North Tyneside new homes plan branded 'nightmare' as D Day looms

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Killingworth developments come under fire from campaigners ahead of council decision.

Plans to construct thousands of new homes in Killingworth have been met with fears of overpopulation, with traffic in the area already a “nightmare”.

North Tyneside Council’s planning committee is set to decide on two applications to build almost 1,000 homes on Killingworth on Thursday afternoon. These applications form part of the long-established ‘Killingworth Masterplan’ to fill the Moor with around 2,000 homes. 

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However, opposition to the plans remains strong, particularly from the campaign group ‘Stop Killing Killingworth’, which has been crusading for years to push back against the development. 

A ‘Stop Killing Killingworth’ supporter, Alan Batey, who has also lived on the edge of the moor for the past 32 years, said: “They want to put a total of 2,000 homes on the moor which is the last little bit of natural open green spaces that we have got. You would have to go to the coast or the Town Moor in Newcastle if you want that. 

“We all think the community round here is overpopulated. People on the other side of the A19 tell me they can already smell the traffic fumes, especially at rush hour, the traffic is just horrendous.”

As an example of already clogged roads in North Tyneside, Mr Bates stated a recent journey from Cobalt to Whitley Bay, which ordinarily takes him 10 minutes, took over an hour. “The gridlock between four o’clock and seven o’clock is an absolute nightmare”, said Mr Batey. 

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General view of land that could be set aside for housing development in North Tyneside, Killingworth Moor.General view of land that could be set aside for housing development in North Tyneside, Killingworth Moor.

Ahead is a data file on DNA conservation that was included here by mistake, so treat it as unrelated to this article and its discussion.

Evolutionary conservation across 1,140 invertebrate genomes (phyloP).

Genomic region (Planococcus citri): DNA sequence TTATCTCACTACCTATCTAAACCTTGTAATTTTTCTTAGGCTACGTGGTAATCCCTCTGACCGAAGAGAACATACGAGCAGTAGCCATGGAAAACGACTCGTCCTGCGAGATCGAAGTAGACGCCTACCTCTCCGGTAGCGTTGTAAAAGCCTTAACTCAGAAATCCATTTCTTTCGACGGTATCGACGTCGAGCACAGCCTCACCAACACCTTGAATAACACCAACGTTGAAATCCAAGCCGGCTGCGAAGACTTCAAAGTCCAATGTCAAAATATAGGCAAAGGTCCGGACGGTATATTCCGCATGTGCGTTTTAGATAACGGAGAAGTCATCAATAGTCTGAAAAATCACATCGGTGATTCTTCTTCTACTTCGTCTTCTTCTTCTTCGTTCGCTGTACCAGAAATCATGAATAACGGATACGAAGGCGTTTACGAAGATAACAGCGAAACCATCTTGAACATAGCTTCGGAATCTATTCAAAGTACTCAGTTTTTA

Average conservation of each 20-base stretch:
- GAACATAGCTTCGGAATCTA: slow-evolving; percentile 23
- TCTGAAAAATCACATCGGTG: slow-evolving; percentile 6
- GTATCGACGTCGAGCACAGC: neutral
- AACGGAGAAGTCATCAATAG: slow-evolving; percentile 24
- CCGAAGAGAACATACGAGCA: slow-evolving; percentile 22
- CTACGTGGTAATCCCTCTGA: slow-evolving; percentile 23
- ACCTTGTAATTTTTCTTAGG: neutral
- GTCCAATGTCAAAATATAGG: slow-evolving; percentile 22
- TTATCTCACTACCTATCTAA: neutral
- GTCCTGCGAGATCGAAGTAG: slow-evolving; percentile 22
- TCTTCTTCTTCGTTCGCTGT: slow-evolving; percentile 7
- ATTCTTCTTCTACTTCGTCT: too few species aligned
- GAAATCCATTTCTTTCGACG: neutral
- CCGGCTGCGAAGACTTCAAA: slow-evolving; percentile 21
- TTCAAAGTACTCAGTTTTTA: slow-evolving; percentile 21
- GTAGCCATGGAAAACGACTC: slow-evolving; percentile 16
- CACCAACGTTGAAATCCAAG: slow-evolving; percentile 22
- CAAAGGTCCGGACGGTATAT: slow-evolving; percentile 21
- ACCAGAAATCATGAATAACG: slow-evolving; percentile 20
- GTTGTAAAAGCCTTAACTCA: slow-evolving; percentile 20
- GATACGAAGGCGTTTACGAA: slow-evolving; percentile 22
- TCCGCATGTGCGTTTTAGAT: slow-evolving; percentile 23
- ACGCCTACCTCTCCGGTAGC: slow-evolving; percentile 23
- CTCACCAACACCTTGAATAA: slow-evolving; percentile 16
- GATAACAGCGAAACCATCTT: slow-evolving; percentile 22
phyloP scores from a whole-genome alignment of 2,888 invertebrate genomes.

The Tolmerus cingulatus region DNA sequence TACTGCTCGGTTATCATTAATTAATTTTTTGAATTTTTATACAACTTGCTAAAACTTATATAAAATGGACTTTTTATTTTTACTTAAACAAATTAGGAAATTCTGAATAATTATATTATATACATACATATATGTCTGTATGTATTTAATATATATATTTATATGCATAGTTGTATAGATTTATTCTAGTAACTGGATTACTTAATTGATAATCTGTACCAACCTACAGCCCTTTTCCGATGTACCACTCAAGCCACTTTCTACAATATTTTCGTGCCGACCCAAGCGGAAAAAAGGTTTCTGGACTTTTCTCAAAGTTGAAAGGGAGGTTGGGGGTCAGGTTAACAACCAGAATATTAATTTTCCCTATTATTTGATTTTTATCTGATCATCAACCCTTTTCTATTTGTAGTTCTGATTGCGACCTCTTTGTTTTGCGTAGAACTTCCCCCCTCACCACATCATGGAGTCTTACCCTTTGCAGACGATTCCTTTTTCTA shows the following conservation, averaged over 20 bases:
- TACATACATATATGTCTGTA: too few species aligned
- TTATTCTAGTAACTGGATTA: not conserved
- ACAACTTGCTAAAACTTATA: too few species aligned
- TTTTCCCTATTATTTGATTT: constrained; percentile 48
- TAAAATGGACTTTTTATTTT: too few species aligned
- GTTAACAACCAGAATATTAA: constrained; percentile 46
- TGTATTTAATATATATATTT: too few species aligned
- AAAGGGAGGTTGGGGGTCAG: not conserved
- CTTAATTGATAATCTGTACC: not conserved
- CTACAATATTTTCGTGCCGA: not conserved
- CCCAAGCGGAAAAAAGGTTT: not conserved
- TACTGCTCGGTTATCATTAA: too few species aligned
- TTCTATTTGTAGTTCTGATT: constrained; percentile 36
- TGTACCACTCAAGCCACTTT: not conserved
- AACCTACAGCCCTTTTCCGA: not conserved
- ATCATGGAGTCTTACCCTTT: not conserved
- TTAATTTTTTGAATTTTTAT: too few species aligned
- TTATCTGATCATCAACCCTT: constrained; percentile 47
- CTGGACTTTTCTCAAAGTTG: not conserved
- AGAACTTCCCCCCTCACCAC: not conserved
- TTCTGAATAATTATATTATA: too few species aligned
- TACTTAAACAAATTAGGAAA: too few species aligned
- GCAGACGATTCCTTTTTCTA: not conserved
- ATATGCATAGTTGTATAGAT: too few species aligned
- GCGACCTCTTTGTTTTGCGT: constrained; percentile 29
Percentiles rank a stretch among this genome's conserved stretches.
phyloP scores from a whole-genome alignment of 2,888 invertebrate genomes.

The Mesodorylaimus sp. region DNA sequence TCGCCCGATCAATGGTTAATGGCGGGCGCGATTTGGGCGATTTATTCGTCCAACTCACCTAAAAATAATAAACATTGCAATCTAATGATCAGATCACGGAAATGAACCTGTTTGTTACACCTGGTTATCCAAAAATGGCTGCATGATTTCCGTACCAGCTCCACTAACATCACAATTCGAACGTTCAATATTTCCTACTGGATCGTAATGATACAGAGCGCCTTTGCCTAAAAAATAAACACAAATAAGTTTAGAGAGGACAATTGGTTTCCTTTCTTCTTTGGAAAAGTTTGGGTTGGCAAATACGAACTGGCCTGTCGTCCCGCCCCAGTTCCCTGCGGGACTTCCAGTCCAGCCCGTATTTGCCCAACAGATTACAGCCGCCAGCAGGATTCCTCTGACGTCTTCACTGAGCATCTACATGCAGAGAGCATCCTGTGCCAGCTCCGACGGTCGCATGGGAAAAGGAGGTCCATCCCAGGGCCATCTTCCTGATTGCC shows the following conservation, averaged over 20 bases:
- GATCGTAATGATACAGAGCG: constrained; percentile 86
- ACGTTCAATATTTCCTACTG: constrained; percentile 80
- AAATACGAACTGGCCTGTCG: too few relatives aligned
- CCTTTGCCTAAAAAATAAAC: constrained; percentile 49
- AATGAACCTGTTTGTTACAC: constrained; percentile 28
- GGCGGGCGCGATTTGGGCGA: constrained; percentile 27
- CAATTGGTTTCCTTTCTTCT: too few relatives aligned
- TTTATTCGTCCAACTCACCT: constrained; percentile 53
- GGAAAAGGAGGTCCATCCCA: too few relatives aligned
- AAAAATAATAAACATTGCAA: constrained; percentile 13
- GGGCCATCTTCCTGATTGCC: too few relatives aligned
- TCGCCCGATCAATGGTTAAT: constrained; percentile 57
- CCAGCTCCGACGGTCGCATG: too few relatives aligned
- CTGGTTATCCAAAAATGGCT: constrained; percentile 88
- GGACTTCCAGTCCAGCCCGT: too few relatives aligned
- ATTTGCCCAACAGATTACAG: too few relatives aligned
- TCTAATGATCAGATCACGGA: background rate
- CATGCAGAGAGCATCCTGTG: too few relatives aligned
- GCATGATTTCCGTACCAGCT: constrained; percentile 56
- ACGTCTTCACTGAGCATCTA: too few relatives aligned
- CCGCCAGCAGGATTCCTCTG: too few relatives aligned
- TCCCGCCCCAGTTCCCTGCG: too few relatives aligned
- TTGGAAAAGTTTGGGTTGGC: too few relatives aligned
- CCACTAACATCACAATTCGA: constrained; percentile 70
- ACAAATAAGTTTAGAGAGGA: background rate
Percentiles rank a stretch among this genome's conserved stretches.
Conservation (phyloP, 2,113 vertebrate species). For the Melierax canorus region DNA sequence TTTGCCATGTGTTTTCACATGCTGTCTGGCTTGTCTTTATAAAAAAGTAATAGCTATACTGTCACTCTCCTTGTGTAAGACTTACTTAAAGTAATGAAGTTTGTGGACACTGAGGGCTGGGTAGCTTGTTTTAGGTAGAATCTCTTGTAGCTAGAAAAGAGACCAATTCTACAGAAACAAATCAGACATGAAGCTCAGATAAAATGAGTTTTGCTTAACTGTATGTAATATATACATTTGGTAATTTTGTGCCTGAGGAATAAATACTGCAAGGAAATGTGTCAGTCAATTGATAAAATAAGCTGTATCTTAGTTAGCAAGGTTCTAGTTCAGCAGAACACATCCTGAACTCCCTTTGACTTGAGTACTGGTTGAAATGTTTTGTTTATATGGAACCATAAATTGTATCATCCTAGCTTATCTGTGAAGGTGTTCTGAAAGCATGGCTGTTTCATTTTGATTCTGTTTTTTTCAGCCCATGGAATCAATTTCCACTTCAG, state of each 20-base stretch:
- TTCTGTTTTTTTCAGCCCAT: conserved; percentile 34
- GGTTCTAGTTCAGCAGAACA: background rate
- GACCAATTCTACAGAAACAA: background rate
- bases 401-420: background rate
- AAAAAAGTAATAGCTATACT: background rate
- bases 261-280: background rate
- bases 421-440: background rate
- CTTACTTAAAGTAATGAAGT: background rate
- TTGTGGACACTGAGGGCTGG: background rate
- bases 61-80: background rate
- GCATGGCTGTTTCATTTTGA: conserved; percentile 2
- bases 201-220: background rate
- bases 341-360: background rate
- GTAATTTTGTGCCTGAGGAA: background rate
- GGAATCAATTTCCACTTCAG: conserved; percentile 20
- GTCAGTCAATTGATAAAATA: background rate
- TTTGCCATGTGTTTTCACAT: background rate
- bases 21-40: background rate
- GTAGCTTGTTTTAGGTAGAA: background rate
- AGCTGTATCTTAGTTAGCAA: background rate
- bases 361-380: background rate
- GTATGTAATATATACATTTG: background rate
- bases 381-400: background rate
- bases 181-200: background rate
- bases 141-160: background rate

General view of land that could be set aside for housing development in North Tyneside, Killingworth Moor.

Mr Batey went on to say the group is also concerned that similar plans to develop the Murton Gap in conjunction with Killingworth, would ultimately create a huge housing block, offering little open or green space from Killingworth to Whitley Bay.

“I’ve lived here for 32 years, when I was younger I used to run around the Moor, now I walk and cycle around it around three times a week and so do other people around the area. It’s a lovely natural place, moorland and farmland”. 

Mr Batey also claimed that research conducted by Rochester University in 2020 found that access to open and green spaces can help with a range of serious mental health issues including depression and anxiety. 

In response to criticism of the plans, Colin Barnes, director of planning and development at Northumberland Estates said: “Located North of Killingworth Moor, Northumberland Estates’ application is on land that was approved for development twice, first as part of the local plan which as was adopted following a public inquiry, and second as part of the masterplan approved by council. Therefore, the principle of development is firmly established. 

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“The scheme provides much-needed high-quality and in many cases affordable new housing, schools, services, and employment opportunities within North Tyneside and includes a primary and secondary school, a local centre including shops and a medical centre.  Additional benefits include a new interchange at the A19 junction which will improve the traffic situation and a range of measures to deliver important environmental gains. 

“Open spaces and landscaping are also included in the plans, allowing public access to an area that does not currently have any.”

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